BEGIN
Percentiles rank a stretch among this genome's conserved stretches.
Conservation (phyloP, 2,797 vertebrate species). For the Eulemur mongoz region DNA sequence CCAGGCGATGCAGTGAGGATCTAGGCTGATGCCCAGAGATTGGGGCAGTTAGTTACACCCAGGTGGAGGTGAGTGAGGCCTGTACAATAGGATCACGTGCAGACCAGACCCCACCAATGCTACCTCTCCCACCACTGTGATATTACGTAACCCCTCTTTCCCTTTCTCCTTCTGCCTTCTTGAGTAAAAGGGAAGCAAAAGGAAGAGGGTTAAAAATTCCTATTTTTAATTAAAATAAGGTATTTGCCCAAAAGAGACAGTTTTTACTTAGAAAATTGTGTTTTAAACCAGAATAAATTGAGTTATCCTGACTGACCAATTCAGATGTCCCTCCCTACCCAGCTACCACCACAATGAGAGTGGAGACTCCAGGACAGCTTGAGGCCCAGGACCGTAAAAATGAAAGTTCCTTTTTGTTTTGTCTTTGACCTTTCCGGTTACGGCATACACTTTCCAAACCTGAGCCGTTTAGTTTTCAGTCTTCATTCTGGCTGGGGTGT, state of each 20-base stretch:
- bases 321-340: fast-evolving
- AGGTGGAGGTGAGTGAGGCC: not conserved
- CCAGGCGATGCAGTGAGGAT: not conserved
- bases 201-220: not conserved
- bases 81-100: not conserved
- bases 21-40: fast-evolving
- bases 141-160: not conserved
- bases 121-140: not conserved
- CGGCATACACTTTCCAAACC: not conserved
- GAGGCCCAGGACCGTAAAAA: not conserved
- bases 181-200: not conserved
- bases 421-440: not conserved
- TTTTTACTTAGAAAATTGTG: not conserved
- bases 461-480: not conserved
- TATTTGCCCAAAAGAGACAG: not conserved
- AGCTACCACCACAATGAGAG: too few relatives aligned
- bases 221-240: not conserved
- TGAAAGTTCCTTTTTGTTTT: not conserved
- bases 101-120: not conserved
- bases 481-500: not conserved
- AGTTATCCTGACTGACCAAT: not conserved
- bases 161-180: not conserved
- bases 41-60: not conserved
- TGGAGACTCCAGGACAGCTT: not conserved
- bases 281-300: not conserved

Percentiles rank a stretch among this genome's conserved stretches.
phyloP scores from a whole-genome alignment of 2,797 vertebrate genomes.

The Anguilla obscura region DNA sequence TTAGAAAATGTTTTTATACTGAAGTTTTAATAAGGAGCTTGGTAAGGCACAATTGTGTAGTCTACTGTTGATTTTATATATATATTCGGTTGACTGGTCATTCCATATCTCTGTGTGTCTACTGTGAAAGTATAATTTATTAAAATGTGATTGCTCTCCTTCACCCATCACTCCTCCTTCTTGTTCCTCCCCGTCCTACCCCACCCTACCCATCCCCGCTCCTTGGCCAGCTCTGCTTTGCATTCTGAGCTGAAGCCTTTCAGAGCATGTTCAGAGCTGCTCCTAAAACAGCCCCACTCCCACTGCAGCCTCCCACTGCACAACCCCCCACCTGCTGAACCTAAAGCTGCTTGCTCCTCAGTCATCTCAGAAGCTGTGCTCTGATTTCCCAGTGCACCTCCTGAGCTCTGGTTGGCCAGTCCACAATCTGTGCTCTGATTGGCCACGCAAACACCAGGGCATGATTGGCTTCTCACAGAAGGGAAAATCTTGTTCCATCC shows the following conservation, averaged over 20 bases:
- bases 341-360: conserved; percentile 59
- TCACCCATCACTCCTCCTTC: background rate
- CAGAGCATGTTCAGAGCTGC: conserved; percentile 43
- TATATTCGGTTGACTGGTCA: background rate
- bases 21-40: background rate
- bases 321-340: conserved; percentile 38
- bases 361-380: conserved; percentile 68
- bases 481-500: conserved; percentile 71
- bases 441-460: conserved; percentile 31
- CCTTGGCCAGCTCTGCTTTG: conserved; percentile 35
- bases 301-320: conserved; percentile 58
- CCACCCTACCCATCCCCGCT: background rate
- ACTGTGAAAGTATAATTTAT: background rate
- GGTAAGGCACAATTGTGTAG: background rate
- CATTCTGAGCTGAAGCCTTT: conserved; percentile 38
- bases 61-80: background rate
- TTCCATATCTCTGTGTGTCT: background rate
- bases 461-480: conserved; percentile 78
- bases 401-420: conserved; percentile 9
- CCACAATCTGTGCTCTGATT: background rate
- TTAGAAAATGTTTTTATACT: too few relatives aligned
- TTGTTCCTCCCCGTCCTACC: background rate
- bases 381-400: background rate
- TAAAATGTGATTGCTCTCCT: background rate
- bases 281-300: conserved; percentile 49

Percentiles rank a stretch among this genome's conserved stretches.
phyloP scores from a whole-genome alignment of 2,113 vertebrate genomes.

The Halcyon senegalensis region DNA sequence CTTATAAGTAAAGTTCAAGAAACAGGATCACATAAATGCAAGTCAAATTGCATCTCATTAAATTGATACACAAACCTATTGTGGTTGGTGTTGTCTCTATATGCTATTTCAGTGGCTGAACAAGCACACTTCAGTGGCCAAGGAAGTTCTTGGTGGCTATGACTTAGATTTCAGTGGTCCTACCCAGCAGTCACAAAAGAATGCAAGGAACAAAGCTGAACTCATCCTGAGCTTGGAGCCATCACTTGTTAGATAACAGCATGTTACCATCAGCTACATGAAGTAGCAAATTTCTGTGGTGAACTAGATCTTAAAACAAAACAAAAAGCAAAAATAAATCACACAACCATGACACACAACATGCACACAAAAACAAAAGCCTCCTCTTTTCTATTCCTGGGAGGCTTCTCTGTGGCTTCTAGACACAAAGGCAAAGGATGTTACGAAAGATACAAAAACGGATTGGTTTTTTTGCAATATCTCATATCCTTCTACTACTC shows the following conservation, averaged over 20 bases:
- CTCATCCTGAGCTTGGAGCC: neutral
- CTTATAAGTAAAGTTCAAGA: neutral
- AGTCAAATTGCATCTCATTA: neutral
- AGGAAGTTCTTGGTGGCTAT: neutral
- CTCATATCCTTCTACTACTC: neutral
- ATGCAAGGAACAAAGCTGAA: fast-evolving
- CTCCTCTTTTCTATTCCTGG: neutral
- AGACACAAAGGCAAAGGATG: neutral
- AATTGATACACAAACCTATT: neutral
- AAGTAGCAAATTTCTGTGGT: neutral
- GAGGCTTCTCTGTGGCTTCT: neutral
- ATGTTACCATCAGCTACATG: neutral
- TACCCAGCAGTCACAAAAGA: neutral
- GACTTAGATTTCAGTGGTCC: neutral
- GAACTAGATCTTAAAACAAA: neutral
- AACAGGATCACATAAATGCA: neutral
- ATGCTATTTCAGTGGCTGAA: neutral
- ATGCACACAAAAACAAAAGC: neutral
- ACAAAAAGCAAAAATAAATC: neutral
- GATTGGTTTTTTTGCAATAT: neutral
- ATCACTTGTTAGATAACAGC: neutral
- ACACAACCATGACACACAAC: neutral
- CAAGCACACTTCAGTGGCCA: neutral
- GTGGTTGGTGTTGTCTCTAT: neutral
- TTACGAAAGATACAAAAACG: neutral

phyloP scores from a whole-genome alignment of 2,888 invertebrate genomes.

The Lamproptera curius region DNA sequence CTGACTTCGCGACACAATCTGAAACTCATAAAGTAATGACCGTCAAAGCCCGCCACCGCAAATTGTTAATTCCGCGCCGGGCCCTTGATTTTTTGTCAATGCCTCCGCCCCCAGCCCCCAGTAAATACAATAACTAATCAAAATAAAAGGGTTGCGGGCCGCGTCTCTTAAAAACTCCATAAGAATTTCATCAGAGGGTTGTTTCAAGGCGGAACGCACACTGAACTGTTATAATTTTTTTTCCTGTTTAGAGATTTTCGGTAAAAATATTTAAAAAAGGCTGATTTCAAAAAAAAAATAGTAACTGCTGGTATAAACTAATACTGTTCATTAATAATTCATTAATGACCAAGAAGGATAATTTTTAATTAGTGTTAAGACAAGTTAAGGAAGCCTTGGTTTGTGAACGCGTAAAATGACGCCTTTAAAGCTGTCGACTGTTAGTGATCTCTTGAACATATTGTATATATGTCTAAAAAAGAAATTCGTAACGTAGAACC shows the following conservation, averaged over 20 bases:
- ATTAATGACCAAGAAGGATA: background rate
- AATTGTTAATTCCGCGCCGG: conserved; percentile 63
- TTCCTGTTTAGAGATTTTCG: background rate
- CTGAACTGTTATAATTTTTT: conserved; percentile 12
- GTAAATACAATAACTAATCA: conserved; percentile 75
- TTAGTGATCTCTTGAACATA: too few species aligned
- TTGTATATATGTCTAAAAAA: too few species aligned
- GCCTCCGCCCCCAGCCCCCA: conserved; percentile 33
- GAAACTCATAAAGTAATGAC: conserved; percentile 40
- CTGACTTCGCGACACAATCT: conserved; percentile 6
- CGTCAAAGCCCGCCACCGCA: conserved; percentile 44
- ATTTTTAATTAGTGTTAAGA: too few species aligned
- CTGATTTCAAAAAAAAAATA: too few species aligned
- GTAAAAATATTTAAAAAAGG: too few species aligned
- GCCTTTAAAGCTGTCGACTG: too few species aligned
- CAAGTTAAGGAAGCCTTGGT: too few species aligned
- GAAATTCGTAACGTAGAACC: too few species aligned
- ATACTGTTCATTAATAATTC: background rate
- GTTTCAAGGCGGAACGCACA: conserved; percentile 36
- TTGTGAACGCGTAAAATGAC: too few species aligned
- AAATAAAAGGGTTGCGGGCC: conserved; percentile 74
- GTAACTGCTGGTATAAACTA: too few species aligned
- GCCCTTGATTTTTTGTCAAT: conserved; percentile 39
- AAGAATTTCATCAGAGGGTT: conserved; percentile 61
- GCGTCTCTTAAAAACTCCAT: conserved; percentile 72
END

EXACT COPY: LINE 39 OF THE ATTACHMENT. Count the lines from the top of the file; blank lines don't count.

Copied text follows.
- bases 441-460: conserved; percentile 31